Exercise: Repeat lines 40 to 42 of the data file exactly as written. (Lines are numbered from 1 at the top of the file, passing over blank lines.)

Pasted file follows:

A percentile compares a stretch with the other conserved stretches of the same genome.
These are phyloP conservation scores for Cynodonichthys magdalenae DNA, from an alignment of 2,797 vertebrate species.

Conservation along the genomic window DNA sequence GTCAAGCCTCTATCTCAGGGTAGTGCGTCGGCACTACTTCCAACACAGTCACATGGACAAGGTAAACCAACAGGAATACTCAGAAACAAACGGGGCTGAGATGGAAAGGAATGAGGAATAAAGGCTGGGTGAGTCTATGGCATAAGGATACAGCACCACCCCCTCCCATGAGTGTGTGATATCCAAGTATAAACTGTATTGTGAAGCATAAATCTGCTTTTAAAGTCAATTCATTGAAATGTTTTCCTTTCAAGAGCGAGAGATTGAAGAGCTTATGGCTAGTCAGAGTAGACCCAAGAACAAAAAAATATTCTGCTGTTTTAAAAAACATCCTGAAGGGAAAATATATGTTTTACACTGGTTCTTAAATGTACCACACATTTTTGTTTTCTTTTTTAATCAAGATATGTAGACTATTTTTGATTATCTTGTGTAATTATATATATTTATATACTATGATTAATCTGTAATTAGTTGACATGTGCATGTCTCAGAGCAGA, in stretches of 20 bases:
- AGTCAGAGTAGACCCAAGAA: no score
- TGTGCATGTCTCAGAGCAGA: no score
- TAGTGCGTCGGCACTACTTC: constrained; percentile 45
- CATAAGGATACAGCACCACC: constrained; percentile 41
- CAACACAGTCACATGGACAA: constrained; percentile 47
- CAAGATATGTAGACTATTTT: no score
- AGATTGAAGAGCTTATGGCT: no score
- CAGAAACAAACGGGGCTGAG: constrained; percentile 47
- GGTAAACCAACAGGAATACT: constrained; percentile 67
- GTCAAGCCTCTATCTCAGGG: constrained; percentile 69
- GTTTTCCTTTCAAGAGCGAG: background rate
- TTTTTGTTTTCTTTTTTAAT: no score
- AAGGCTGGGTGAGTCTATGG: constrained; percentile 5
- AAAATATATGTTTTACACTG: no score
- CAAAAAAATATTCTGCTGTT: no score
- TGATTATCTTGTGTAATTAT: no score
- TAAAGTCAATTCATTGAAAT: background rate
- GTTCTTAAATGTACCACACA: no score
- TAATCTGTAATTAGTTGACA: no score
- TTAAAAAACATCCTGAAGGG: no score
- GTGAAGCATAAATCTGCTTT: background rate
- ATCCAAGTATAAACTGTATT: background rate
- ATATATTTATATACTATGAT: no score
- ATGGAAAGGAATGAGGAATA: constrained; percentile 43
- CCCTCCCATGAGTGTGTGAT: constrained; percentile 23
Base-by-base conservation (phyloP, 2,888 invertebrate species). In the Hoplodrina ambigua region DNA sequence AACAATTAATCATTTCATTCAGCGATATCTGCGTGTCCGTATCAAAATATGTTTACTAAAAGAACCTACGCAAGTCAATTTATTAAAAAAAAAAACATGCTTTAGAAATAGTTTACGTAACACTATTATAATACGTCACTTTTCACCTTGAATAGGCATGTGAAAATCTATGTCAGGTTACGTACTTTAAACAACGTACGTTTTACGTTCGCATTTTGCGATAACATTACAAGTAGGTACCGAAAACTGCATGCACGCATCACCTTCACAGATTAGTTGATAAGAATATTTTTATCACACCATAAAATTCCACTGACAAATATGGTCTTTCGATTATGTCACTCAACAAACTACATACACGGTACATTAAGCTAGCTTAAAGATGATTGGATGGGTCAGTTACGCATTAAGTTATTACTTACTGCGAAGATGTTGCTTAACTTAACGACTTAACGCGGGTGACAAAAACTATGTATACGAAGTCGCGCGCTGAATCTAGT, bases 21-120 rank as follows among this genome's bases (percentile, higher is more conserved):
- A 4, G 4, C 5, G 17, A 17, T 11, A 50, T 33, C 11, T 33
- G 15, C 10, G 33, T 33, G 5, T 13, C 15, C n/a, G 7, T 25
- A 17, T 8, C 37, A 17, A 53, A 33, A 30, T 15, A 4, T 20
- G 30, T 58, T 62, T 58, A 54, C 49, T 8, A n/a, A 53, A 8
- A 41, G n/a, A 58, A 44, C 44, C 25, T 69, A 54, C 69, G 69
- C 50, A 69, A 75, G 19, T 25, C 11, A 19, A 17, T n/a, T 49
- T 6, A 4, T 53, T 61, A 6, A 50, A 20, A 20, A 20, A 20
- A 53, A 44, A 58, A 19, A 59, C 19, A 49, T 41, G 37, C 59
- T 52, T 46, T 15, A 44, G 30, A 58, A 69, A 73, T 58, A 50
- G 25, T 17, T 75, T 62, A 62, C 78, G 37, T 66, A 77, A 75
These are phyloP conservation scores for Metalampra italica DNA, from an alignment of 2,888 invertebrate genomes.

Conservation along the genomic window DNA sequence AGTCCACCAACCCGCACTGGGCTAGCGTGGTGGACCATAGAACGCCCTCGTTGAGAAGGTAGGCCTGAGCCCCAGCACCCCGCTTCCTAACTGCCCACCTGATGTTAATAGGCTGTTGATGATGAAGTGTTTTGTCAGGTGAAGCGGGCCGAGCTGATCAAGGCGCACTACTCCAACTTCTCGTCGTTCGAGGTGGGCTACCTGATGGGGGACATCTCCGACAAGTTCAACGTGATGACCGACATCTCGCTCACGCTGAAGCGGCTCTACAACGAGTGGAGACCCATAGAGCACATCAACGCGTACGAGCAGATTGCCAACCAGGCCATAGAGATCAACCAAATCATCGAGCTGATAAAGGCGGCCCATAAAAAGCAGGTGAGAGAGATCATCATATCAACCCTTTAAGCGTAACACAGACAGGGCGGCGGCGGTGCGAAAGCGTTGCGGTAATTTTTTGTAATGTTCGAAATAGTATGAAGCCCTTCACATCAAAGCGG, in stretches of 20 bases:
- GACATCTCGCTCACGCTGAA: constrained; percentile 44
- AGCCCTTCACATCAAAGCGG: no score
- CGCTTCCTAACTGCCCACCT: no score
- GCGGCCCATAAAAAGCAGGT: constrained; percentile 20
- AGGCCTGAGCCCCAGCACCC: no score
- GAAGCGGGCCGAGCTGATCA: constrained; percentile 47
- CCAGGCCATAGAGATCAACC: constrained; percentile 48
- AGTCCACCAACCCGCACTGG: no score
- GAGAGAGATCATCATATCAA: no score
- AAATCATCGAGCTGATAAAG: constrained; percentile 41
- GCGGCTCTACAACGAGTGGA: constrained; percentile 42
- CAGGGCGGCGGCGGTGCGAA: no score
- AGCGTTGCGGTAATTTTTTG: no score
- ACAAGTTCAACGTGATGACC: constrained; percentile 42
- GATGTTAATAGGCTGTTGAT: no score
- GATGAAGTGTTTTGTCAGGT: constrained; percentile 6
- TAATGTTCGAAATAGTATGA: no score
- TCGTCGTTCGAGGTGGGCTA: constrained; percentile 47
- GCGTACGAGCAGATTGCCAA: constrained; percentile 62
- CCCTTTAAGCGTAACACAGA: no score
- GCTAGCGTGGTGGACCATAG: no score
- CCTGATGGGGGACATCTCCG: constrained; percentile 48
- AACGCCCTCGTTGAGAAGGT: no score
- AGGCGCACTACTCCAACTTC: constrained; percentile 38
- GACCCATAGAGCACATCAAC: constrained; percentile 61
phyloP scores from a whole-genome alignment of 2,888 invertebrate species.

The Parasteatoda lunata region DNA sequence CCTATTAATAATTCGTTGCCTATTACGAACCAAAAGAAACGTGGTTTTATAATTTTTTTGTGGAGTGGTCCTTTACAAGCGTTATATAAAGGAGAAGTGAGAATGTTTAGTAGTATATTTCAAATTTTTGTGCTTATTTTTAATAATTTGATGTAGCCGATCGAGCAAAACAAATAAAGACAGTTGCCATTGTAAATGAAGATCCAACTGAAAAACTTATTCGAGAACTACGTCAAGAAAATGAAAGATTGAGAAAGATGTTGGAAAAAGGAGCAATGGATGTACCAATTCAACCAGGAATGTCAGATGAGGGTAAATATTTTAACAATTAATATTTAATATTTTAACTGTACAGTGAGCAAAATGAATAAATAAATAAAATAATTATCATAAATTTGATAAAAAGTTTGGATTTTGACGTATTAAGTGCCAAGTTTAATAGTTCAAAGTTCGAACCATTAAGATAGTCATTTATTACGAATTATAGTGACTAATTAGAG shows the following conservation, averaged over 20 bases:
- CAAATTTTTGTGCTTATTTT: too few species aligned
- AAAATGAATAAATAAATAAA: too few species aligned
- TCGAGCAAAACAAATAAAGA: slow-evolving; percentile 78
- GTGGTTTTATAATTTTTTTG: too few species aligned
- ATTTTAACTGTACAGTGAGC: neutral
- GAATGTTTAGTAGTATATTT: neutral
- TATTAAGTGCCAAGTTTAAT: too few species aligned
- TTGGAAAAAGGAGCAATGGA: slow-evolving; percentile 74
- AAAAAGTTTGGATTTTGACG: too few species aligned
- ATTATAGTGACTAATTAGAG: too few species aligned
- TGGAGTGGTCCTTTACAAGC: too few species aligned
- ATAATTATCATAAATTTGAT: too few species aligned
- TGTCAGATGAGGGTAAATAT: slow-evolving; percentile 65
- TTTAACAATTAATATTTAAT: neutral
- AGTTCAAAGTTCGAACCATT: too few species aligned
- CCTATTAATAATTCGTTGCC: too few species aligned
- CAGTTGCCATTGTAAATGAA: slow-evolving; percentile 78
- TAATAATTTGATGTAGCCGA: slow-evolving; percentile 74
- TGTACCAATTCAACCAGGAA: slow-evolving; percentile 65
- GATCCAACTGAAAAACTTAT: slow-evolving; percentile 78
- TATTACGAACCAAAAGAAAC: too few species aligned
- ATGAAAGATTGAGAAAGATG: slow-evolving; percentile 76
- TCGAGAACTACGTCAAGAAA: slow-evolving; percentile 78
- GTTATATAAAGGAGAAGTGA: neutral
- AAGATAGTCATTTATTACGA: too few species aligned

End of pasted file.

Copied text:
These are phyloP conservation scores for Metalampra italica DNA, from an alignment of 2,888 invertebrate genomes.

Conservation along the genomic window DNA sequence AGTCCACCAACCCGCACTGGGCTAGCGTGGTGGACCATAGAACGCCCTCGTTGAGAAGGTAGGCCTGAGCCCCAGCACCCCGCTTCCTAACTGCCCACCTGATGTTAATAGGCTGTTGATGATGAAGTGTTTTGTCAGGTGAAGCGGGCCGAGCTGATCAAGGCGCACTACTCCAACTTCTCGTCGTTCGAGGTGGGCTACCTGATGGGGGACATCTCCGACAAGTTCAACGTGATGACCGACATCTCGCTCACGCTGAAGCGGCTCTACAACGAGTGGAGACCCATAGAGCACATCAACGCGTACGAGCAGATTGCCAACCAGGCCATAGAGATCAACCAAATCATCGAGCTGATAAAGGCGGCCCATAAAAAGCAGGTGAGAGAGATCATCATATCAACCCTTTAAGCGTAACACAGACAGGGCGGCGGCGGTGCGAAAGCGTTGCGGTAATTTTTTGTAATGTTCGAAATAGTATGAAGCCCTTCACATCAAAGCGG, in stretches of 20 bases:
- GACATCTCGCTCACGCTGAA: constrained; percentile 44